With the commencement of hearings, the political fight over the Enbridge Northern Gateway pipeline is now beginning in earnest. The proposed pipeline would carry bitumen from the oil sands to the Pacific coast for export. It would encourage the development of the oil sands and contribute to the fastest-growing category of emissions of greenhouse gas pollution in Canada. It would increase the total fraction of the world’s fossil fuels that will be burned, affecting how much climate change the world will experience. Having walked away from the Kyoto Protocol – and with no effective mechanism for curbing emissions in place – it is difficult to argue that Canada is doing its part to respond to this serious global problem.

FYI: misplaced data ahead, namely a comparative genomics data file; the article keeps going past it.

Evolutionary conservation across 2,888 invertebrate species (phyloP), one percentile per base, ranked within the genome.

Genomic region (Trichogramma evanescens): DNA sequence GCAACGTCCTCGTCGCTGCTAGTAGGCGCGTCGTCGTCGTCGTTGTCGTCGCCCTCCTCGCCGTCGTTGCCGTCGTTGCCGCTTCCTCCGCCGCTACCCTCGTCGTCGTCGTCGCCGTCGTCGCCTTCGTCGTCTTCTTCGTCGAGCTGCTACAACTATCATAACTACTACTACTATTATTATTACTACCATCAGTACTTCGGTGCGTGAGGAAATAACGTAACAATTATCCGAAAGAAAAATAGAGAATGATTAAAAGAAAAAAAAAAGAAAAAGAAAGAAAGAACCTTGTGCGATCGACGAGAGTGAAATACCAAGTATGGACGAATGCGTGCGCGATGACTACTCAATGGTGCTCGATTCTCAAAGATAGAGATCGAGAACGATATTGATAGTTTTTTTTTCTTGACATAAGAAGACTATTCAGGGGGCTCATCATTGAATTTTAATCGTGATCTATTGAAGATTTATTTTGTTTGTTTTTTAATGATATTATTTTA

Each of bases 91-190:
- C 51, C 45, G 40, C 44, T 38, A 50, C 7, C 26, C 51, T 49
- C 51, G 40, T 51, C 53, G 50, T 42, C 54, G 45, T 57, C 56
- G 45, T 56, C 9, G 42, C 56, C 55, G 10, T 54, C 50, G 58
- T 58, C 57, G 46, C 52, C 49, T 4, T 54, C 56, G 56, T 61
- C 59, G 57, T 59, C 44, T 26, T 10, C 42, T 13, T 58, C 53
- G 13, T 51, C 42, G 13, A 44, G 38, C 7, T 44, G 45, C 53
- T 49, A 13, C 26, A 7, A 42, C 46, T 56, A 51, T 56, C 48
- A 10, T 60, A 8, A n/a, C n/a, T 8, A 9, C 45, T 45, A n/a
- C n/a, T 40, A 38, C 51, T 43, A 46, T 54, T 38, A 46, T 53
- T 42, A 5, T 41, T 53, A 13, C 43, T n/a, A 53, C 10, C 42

In addition to the climate arguments, there is always some risk of a spill, either along the pipeline or with tankers off the B.C. coast. If what I read in John Vaillant‘s The Golden Spruce is at all accurate, the Hecate Strait is a particularly treacherous waterway. As anyone who has visited the coast of British Columbia knows, it’s also a beautiful and environmentally rich part of the world, both on land and in the sea. It would be a really awful place for another Deepwater Horizon-type disaster.
At present, the hearings on the pipeline are expected to last for 18 months. As we have seen from the Keystone XL pipeline, however, timetables are clearly subject to change as the debate progresses.